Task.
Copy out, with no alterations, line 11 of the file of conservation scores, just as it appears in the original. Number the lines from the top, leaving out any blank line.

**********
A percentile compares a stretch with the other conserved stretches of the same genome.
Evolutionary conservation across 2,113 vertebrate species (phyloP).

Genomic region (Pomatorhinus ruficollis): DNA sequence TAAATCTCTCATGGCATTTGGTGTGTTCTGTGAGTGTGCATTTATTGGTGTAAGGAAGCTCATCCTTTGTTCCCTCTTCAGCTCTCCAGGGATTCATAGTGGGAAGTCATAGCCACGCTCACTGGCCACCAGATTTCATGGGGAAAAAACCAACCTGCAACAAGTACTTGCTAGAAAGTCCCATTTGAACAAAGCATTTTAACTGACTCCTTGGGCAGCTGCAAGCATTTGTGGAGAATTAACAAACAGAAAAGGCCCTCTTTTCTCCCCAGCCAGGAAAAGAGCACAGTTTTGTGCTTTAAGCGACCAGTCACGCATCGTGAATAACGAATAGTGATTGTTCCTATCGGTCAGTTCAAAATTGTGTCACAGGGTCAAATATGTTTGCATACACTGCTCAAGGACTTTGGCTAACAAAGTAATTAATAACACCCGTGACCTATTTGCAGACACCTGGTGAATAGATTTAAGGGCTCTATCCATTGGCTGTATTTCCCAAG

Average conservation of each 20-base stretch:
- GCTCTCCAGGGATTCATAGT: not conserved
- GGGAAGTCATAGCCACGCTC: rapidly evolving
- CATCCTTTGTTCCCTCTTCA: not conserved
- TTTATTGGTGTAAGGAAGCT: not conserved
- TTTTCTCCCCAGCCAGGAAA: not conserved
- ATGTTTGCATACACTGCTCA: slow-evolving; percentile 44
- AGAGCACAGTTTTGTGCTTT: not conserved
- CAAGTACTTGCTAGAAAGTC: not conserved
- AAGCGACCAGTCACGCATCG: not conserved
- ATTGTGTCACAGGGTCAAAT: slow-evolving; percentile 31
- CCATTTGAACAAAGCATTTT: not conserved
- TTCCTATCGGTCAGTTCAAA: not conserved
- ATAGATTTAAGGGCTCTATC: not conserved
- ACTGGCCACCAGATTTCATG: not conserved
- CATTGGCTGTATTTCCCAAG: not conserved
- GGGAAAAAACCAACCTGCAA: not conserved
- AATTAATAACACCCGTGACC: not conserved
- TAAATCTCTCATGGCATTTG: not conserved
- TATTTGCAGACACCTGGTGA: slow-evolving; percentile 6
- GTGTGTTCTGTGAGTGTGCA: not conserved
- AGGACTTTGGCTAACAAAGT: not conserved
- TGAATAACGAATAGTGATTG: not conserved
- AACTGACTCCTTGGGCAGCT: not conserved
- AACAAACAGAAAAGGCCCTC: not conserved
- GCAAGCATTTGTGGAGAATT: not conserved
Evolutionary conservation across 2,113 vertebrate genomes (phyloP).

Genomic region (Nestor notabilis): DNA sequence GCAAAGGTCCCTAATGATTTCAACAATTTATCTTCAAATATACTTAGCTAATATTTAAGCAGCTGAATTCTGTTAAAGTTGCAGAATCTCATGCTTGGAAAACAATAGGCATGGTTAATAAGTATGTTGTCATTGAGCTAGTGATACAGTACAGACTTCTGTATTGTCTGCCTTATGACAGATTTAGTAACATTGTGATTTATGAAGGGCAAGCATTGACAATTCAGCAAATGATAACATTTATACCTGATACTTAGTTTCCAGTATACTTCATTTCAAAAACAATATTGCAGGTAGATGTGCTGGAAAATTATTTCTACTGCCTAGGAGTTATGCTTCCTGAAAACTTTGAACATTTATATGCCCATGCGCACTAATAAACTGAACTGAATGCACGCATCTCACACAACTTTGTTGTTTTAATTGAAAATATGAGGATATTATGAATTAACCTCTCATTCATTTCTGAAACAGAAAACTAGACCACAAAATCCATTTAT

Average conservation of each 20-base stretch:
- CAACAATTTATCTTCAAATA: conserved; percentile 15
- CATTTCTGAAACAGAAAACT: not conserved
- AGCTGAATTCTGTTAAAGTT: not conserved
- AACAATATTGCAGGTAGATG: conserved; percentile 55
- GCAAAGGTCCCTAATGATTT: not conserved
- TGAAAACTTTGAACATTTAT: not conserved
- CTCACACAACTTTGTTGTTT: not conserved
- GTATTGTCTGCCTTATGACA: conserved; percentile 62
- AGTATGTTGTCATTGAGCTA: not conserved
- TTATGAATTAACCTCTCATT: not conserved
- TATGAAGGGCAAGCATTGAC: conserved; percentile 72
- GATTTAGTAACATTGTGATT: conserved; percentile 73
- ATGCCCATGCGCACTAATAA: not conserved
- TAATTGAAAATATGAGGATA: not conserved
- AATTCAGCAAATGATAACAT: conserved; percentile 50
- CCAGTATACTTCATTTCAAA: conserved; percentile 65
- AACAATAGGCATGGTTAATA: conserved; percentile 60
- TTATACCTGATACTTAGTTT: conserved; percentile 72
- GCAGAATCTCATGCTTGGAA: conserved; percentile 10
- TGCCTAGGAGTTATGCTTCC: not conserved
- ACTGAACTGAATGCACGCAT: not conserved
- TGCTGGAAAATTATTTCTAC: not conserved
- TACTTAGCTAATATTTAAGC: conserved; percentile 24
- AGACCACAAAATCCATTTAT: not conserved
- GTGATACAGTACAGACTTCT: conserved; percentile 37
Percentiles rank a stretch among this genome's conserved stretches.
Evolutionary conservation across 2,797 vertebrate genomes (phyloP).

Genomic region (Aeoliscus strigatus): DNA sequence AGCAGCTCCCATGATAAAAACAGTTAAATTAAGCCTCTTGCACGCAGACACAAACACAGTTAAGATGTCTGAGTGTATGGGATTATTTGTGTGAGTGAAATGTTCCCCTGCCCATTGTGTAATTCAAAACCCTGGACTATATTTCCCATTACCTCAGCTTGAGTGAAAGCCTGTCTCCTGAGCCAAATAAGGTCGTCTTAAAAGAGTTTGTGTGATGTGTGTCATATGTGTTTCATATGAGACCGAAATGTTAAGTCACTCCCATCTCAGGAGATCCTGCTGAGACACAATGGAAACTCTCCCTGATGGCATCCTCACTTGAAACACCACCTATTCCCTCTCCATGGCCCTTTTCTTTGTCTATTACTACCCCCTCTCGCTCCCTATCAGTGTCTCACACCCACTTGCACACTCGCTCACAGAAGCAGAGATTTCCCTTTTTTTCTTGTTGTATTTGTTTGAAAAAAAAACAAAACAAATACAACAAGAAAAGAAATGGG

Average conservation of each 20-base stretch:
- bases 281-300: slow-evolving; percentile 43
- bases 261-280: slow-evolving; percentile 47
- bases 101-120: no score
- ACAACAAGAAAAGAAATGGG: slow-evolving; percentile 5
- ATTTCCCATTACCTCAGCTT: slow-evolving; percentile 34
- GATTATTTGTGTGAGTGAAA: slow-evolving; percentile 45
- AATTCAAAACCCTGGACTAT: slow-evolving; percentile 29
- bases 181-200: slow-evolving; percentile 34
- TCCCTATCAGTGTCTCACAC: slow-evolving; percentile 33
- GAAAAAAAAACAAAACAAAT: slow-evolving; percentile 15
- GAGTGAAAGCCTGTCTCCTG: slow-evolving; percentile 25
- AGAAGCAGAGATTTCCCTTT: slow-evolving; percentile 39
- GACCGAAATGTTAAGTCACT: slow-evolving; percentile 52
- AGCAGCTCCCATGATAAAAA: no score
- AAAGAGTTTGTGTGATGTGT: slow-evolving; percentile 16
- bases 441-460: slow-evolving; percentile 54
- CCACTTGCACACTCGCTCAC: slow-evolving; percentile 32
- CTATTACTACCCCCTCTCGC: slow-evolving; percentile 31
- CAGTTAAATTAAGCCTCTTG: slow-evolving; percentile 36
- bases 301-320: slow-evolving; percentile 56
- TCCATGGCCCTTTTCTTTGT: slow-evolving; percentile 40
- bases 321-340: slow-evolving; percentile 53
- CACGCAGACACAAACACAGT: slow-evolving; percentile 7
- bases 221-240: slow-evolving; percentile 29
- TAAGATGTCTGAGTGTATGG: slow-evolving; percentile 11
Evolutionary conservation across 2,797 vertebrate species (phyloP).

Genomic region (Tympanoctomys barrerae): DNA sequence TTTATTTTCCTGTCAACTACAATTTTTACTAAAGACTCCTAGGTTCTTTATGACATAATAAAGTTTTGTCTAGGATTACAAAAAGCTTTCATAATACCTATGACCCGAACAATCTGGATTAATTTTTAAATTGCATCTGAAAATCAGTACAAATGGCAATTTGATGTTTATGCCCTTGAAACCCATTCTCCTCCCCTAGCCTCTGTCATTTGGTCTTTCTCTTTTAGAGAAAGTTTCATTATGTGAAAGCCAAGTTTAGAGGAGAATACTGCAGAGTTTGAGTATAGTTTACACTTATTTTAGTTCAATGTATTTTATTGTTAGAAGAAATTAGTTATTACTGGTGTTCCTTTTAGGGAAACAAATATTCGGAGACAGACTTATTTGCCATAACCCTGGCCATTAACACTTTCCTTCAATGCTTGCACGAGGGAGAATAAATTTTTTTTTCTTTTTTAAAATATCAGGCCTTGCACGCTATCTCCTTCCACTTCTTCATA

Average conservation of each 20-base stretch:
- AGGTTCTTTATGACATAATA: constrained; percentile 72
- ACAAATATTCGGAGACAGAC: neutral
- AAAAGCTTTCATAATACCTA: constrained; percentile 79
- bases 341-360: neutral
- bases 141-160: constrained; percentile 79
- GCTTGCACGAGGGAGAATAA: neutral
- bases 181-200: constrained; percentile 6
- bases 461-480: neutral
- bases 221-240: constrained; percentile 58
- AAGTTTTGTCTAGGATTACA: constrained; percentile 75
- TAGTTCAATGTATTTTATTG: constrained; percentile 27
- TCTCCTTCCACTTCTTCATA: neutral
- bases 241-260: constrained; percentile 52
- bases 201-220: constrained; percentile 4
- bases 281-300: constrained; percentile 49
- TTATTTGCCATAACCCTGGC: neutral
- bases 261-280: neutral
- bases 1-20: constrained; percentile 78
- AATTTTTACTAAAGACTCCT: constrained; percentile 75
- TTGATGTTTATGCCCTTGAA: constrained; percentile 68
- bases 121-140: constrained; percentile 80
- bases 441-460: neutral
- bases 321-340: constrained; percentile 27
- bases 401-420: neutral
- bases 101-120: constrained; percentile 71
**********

- AGAGCACAGTTTTGTGCTTT: not conserved